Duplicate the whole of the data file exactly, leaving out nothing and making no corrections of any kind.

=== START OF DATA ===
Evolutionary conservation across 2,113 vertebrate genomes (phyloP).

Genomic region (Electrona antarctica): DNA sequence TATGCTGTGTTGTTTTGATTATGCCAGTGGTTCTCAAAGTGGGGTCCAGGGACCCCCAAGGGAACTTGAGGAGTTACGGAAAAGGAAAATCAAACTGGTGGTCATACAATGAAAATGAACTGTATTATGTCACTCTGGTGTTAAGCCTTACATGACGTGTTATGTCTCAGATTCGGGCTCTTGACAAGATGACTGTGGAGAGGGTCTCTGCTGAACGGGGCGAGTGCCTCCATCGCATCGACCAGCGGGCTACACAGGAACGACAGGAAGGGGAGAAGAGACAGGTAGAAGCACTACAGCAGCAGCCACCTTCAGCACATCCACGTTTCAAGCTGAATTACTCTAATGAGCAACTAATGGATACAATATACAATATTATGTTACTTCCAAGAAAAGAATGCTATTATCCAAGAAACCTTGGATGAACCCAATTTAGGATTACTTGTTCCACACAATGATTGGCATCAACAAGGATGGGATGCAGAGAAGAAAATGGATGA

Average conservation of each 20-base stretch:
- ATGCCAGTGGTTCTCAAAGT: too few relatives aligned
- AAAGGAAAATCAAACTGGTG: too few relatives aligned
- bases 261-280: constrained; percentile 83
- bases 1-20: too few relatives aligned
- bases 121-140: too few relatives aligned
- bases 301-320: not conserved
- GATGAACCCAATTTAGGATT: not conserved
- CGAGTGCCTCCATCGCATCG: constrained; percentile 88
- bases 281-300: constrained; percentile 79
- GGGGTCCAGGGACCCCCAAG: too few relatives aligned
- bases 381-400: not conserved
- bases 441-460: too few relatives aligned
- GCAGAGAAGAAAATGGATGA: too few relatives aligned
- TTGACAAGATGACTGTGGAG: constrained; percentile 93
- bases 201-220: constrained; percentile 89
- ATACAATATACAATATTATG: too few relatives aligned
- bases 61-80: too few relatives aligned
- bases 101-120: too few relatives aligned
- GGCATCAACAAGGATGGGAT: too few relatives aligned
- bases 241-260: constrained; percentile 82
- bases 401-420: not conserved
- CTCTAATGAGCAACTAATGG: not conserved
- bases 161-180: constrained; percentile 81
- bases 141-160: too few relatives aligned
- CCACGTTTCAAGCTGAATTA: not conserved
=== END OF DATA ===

Evolutionary conservation across 2,113 vertebrate genomes (phyloP).

Genomic region (Electrona antarctica): DNA sequence TATGCTGTGTTGTTTTGATTATGCCAGTGGTTCTCAAAGTGGGGTCCAGGGACCCCCAAGGGAACTTGAGGAGTTACGGAAAAGGAAAATCAAACTGGTGGTCATACAATGAAAATGAACTGTATTATGTCACTCTGGTGTTAAGCCTTACATGACGTGTTATGTCTCAGATTCGGGCTCTTGACAAGATGACTGTGGAGAGGGTCTCTGCTGAACGGGGCGAGTGCCTCCATCGCATCGACCAGCGGGCTACACAGGAACGACAGGAAGGGGAGAAGAGACAGGTAGAAGCACTACAGCAGCAGCCACCTTCAGCACATCCACGTTTCAAGCTGAATTACTCTAATGAGCAACTAATGGATACAATATACAATATTATGTTACTTCCAAGAAAAGAATGCTATTATCCAAGAAACCTTGGATGAACCCAATTTAGGATTACTTGTTCCACACAATGATTGGCATCAACAAGGATGGGATGCAGAGAAGAAAATGGATGA

Average conservation of each 20-base stretch:
- ATGCCAGTGGTTCTCAAAGT: too few relatives aligned
- AAAGGAAAATCAAACTGGTG: too few relatives aligned
- bases 261-280: constrained; percentile 83
- bases 1-20: too few relatives aligned
- bases 121-140: too few relatives aligned
- bases 301-320: not conserved
- GATGAACCCAATTTAGGATT: not conserved
- CGAGTGCCTCCATCGCATCG: constrained; percentile 88
- bases 281-300: constrained; percentile 79
- GGGGTCCAGGGACCCCCAAG: too few relatives aligned
- bases 381-400: not conserved
- bases 441-460: too few relatives aligned
- GCAGAGAAGAAAATGGATGA: too few relatives aligned
- TTGACAAGATGACTGTGGAG: constrained; percentile 93
- bases 201-220: constrained; percentile 89
- ATACAATATACAATATTATG: too few relatives aligned
- bases 61-80: too few relatives aligned
- bases 101-120: too few relatives aligned
- GGCATCAACAAGGATGGGAT: too few relatives aligned
- bases 241-260: constrained; percentile 82
- bases 401-420: not conserved
- CTCTAATGAGCAACTAATGG: not conserved
- bases 161-180: constrained; percentile 81
- bases 141-160: too few relatives aligned
- CCACGTTTCAAGCTGAATTA: not conserved